The Different Cultures of Japan

What is Japanese culture in the eye of a Japanese person? Her experience living in other countries made Miku appreciate and learn more about her culture. However, it also helped her realize that some parts of her culture don't align with her values. 

Miku shares with Nick her discoveries and realizations about her own culture.

Nick: What I love about your videos on YouTube is you don't just teach Japanese, you tie in Japanese culture, which I love. I love it when I meet Japanese people who are enthusiastic about their own culture, and you seem to be.

Outsiders see Japan as, you know, mysterious, fascinating, and even strange, with it's beautiful traditions, its long history and modern, quirky pop-culture. So how do you see your own culture?

Miku: That's a really interesting question. Because before I went through different countries, I didn't know so much about Japanese culture. I wasn't just aware, or I wasn't interested in it. I mean, yes, we learned in school, and we do like different traditions like mamemaki, shichi-go-san, or different traditions, right? 

We clap our hands in front of the shrine and pray on the first day of the year. But we never know why. They don't teach us why we do that, the reason behind it. I mean, of course, it depends on the family, depends on the person, but personally, I didn't know. 

And when I went to Spain, and I saw Japan objectively, and a lot of people asked me so many questions about Japanese culture, Shintoism, and Buddhism, I didn't know so much. So I was so ashamed. I was like, embarrassed that I didn't know. 

So that's when I started to learn. I started to realize that Japan is really, really unique and beautiful. As each country is unique and beautiful, I found so many deep culture. Like I started to learn sado, tea ceremony.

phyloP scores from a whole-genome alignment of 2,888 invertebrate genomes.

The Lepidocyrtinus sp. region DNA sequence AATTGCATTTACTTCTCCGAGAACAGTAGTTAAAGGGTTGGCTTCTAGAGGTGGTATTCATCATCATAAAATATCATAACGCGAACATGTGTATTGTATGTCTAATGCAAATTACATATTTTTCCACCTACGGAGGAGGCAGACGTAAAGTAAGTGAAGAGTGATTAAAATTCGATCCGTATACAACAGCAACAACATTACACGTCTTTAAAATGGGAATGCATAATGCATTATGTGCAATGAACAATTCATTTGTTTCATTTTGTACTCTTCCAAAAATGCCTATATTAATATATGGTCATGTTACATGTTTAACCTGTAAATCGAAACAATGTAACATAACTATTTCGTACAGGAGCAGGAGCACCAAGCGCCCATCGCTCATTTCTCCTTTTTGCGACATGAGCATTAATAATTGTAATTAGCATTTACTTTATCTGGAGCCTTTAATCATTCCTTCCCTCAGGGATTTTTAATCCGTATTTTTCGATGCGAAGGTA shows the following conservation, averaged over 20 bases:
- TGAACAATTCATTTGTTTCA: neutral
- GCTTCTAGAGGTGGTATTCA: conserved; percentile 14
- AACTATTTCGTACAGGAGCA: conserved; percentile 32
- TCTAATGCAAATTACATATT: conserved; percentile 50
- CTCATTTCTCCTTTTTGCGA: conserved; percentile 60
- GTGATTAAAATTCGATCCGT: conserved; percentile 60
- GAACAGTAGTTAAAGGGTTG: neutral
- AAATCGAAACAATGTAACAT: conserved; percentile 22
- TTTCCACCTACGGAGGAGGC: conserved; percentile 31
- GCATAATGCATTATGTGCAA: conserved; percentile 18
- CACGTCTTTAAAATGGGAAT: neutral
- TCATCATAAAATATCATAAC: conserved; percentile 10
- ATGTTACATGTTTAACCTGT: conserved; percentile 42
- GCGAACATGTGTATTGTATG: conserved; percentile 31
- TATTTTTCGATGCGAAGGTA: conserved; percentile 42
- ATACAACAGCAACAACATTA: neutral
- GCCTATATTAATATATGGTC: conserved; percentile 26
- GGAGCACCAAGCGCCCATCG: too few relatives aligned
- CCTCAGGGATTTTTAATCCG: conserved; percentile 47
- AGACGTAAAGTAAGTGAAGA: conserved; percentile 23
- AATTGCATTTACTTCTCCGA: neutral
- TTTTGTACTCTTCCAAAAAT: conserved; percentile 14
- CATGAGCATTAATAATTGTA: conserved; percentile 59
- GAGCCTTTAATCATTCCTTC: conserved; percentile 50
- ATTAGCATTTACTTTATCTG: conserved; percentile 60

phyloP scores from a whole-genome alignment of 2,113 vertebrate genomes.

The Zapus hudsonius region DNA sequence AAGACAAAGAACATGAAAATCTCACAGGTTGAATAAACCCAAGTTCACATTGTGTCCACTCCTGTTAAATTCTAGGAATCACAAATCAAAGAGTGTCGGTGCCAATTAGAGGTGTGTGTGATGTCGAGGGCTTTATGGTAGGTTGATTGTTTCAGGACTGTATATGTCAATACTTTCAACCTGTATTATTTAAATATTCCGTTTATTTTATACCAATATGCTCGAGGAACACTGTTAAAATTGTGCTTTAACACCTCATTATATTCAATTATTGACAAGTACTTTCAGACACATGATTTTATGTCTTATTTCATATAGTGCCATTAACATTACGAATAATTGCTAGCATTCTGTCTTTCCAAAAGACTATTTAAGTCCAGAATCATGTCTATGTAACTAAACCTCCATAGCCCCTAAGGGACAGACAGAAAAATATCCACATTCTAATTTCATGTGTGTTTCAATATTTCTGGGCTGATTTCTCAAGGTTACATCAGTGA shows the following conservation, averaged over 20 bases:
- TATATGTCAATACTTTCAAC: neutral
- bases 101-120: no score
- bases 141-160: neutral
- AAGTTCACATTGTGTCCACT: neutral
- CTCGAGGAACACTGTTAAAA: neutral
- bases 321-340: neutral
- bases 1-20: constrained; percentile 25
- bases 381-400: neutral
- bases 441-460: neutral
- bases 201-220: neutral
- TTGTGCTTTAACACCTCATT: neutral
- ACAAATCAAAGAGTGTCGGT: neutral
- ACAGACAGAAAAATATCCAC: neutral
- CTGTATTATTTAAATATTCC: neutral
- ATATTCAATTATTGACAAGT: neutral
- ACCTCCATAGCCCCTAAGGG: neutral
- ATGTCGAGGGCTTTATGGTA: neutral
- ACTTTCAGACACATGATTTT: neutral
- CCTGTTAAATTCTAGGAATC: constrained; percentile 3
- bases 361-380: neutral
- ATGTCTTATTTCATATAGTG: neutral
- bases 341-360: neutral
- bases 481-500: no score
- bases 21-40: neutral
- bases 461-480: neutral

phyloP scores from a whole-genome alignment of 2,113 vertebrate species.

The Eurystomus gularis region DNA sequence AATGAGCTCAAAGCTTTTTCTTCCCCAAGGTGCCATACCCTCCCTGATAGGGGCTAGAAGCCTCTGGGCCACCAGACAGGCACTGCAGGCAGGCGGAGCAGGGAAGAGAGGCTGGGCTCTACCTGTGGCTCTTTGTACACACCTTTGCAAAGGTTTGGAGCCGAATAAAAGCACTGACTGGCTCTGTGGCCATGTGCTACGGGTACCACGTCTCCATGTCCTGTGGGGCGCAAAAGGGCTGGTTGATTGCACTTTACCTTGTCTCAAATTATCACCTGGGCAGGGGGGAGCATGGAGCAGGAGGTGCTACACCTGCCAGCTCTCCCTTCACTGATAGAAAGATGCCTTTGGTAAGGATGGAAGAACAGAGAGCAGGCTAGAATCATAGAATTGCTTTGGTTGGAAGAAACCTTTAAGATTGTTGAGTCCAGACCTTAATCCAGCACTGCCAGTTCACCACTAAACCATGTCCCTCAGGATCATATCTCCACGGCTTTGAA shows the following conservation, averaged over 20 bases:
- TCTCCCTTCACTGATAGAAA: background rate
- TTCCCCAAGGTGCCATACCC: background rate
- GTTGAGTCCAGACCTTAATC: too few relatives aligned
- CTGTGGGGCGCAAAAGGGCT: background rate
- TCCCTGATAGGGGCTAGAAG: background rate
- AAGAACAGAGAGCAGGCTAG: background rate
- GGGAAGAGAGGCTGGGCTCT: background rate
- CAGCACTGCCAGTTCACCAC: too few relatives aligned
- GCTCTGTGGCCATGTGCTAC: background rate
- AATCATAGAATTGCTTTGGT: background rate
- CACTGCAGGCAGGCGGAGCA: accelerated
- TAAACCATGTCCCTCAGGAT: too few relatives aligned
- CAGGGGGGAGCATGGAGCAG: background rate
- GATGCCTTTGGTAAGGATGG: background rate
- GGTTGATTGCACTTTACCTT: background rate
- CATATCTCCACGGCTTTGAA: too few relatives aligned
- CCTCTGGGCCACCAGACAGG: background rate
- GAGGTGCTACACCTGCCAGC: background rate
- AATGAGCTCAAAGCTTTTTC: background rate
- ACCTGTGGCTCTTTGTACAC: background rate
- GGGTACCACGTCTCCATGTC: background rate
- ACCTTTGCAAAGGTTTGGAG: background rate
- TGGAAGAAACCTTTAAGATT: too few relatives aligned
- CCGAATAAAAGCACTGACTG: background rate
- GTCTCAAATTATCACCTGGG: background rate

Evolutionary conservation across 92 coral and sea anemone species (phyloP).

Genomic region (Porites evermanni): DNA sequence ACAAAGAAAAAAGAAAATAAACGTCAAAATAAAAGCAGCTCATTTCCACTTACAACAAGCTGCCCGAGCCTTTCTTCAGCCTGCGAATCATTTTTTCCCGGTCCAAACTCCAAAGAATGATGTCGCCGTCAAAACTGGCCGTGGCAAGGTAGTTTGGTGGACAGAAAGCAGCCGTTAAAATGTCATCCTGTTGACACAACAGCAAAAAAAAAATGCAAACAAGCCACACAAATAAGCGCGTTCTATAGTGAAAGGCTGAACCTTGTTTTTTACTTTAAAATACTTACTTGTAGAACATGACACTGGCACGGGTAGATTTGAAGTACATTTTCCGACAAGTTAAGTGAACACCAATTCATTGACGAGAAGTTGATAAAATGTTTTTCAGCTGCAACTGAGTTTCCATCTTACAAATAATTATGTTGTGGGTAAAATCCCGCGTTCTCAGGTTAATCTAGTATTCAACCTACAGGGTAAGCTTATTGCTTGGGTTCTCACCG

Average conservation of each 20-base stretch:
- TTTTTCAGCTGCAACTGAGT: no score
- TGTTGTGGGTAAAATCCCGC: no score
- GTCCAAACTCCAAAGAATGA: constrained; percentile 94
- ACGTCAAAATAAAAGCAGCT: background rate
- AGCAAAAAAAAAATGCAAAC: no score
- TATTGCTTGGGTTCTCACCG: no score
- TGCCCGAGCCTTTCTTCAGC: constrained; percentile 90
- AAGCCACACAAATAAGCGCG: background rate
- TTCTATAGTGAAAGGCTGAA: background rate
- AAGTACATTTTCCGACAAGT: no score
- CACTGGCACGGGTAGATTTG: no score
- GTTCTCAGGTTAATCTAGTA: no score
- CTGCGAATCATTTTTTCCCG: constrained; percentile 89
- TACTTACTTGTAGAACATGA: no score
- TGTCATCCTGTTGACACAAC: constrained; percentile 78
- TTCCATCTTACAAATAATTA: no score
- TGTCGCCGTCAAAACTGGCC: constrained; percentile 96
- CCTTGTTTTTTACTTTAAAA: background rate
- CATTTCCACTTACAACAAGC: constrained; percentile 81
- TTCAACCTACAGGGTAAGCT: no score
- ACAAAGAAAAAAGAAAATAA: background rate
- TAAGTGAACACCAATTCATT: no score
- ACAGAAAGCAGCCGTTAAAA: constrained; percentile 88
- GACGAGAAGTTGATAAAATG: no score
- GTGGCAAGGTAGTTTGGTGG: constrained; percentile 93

And in there, there is the philosophy of ichigo ichie. Have you ever heard of it? So one life, one encounter: one lifetime, one encounter. It's not only meeting with people but also opportunities, and what you have in front of you, this experience, that I'm talking with you Nick, this is not going to repeat again. This is just going to be one time, so appreciate this moment, like this kind of philosophy. 

Also, Japanese people place importance on living with nature. It changed a lot after WWII, but it used to be like that – that's the core of Shintoism, like connecting with nature and appreciating nature, because nature is God. And those things I really love. 

At the same time, I see problems and things that don't align with my values: like honne and tatemae, your true feeling and your public face. In order not to offend anyone, you kind of try to say things that you don't think or those kinds of things, I feel a little bit that I don't feel aligned. 

So I learned so much about amazing things, and I also learned things that I don't have to follow anymore.


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